March 12, 2013

The Resilient Woman by Patricia O'Gorman Book Review


Women of all ages want to make others happy—it's just in a woman's nature, isn't it? But what happens when that "need to please" goes wrong, and a woman keeps pushing herself harder while simultaneously ignoring her own needs? What happens when a woman begins to think self-sabotaging girly thoughts—thoughts like If only I was thinner . . . younger . . . prettier . . . was into kinkier sex . . . ? What happens when relationships sour and the trauma is carried into subsequent relationships?

Noted psychologist and author Dr. Patricia O'Gorman answers these questions for today's generation of women. This groundbreaking book reveals how girly thoughts are just conclusions women reach as a way of making sense of the trauma they've experienced and the resulting codependency issues they grapple with. They need to be reminded from time to time of the saying that while legendary dancer Fred Astaire received top billing, "Ginger Rogers did everything that Fred Astaire did. She just did it backwards and in high heels."

Whether dealing with family members, coworkers, intimate relationships, or a best friend, when a woman feels "less than" she often misses the path toward achieving her true potential. Blaming herself for what someone else has done to her is, sadly, a common theme among women, but Dr. O'Gorman shows how this reaction is merely how women have been conditioned to respond—then provides the tools they need to break the cycle and become more resilient.
Resilience, according to Dr. O'Gorman, is the part of us that celebrates cycles: it looks forward to new beginnings and back to past lessons. Using this life-long lens, readers will learn valuable ways of looking at their interpersonal relationships and will acquire tools to become more resilient, and they will:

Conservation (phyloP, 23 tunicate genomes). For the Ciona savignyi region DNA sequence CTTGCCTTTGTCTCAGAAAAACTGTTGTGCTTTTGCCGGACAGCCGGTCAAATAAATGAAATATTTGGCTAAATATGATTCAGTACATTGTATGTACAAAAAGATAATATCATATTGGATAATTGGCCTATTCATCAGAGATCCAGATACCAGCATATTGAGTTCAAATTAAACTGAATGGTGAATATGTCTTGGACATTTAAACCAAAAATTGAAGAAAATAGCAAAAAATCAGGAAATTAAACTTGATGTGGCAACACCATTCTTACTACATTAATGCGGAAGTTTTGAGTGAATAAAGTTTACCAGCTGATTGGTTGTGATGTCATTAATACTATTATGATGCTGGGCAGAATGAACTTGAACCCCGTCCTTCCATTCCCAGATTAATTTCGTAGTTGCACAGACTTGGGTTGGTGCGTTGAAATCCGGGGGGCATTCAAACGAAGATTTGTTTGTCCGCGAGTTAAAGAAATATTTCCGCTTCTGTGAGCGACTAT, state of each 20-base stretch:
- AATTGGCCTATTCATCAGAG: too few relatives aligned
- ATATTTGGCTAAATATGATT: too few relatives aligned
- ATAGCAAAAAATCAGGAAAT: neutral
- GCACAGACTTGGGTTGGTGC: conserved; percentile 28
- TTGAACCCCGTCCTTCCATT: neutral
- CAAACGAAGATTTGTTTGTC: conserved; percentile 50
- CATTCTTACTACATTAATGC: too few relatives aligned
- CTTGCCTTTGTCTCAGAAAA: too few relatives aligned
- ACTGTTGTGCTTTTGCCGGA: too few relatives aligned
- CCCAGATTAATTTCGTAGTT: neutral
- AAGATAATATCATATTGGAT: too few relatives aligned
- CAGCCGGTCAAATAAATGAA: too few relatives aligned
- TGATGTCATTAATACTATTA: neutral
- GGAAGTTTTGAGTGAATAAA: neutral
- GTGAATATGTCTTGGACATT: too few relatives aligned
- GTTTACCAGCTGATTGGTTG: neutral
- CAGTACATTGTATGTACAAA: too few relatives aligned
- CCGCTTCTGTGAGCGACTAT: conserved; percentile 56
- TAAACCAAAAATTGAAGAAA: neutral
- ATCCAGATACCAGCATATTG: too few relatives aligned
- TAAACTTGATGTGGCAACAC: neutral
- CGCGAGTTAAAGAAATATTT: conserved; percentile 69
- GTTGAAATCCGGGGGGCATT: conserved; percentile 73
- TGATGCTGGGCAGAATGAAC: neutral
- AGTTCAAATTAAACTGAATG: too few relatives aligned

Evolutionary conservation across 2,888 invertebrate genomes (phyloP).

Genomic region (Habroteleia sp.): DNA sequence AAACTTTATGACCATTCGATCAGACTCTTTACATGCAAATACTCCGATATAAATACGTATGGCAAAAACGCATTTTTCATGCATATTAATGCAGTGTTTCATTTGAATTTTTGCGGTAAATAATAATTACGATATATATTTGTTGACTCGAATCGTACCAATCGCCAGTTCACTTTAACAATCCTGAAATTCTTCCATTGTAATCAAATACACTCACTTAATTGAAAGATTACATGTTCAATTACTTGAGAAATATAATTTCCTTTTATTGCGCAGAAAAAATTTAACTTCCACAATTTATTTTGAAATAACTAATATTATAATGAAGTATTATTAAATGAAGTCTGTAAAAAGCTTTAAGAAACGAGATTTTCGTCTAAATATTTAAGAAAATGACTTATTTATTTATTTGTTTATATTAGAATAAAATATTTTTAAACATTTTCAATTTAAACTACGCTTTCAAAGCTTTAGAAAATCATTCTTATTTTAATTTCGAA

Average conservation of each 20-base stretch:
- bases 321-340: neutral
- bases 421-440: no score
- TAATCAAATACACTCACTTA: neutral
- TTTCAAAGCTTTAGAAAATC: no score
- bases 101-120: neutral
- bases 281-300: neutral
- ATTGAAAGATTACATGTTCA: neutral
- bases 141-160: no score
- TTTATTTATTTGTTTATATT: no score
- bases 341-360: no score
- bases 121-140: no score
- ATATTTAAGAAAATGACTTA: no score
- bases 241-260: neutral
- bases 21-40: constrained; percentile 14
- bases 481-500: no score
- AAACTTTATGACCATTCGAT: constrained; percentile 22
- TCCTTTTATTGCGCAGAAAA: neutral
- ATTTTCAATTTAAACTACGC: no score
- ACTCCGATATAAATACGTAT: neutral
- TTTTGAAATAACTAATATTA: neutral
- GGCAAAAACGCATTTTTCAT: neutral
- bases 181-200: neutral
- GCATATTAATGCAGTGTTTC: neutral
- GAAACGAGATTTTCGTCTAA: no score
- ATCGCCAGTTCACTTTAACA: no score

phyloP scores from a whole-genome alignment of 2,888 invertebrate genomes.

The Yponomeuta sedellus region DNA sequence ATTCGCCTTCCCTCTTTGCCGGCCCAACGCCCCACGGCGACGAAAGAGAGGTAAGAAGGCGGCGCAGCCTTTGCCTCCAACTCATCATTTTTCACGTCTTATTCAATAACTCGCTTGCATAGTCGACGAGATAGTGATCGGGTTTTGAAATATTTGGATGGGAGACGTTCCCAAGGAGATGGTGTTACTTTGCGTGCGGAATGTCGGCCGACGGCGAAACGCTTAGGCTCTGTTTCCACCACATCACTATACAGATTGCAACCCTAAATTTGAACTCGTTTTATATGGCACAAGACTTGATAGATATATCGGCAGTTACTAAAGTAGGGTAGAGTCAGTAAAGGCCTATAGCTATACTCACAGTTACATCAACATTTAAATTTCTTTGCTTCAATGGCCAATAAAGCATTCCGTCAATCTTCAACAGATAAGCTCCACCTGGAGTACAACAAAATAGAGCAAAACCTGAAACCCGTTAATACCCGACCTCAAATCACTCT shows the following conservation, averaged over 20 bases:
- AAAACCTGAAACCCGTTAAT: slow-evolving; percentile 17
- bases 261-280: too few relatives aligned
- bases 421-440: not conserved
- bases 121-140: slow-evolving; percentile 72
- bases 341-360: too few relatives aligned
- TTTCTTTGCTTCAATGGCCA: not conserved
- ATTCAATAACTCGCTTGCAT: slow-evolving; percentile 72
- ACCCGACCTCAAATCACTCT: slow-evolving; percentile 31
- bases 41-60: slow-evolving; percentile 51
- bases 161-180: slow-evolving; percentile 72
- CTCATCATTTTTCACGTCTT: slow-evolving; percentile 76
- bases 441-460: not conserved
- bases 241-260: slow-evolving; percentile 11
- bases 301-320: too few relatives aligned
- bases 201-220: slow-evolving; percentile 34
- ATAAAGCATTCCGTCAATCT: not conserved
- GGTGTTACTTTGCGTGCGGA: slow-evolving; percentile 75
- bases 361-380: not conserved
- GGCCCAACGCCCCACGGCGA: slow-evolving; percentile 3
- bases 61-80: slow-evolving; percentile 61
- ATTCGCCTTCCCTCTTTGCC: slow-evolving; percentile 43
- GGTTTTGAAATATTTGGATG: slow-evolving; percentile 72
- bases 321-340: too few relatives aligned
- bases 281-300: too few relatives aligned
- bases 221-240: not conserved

Discover the resilience patterns established in childhood Learn how "girly thoughts" become so powerful and 
                how to neutralize them Understand issues that are specific to women when dealing with any relationship Learn    
                to overcome trauma—physical, psychological, and emotional  Discover how to self-motivate by losing the victim 
                mentality Learn to listen to the inner self and align with personal strengths as a way to tap into personal power 
                Understand what resiliency is and is not, and how to achieve it Determine personal resilience patterns

My Thoughts:  Life is full of "what ifs" and sometimes our "what ifs" take a toll on us mentally and physically.  Dr. O'Gorman's book was an empowering read.  There are times when we have to encourage ourselves to overcome the challenges of life.  Times when the kinds words of others are not enough to lift us out of the abyss of self-pity and loathing.  We must find strength within ourselves to overcome.  

There are times when I feel too this or too that but as I've grown I've learned to love me. The assessments including throughout The Resilient Woman were wonderful tools to reflect on how your past influences the path of your present.  Yet, it was Dr. O'Gorman's term "girly thoughts" that struck a cord with me most.  She writes "what keeps us from using what we know to help us bounce back when we run headlong into adversity?  I finally found a simple term for this liability:  girly thoughts."  The term girly thoughts reprises itself several times throughout the book as a term of weakness and vulnerability.  Dr. O'Gorman offers suggestions to overcome our girly thoughts and those doubts of our strengths.  

Great read.    


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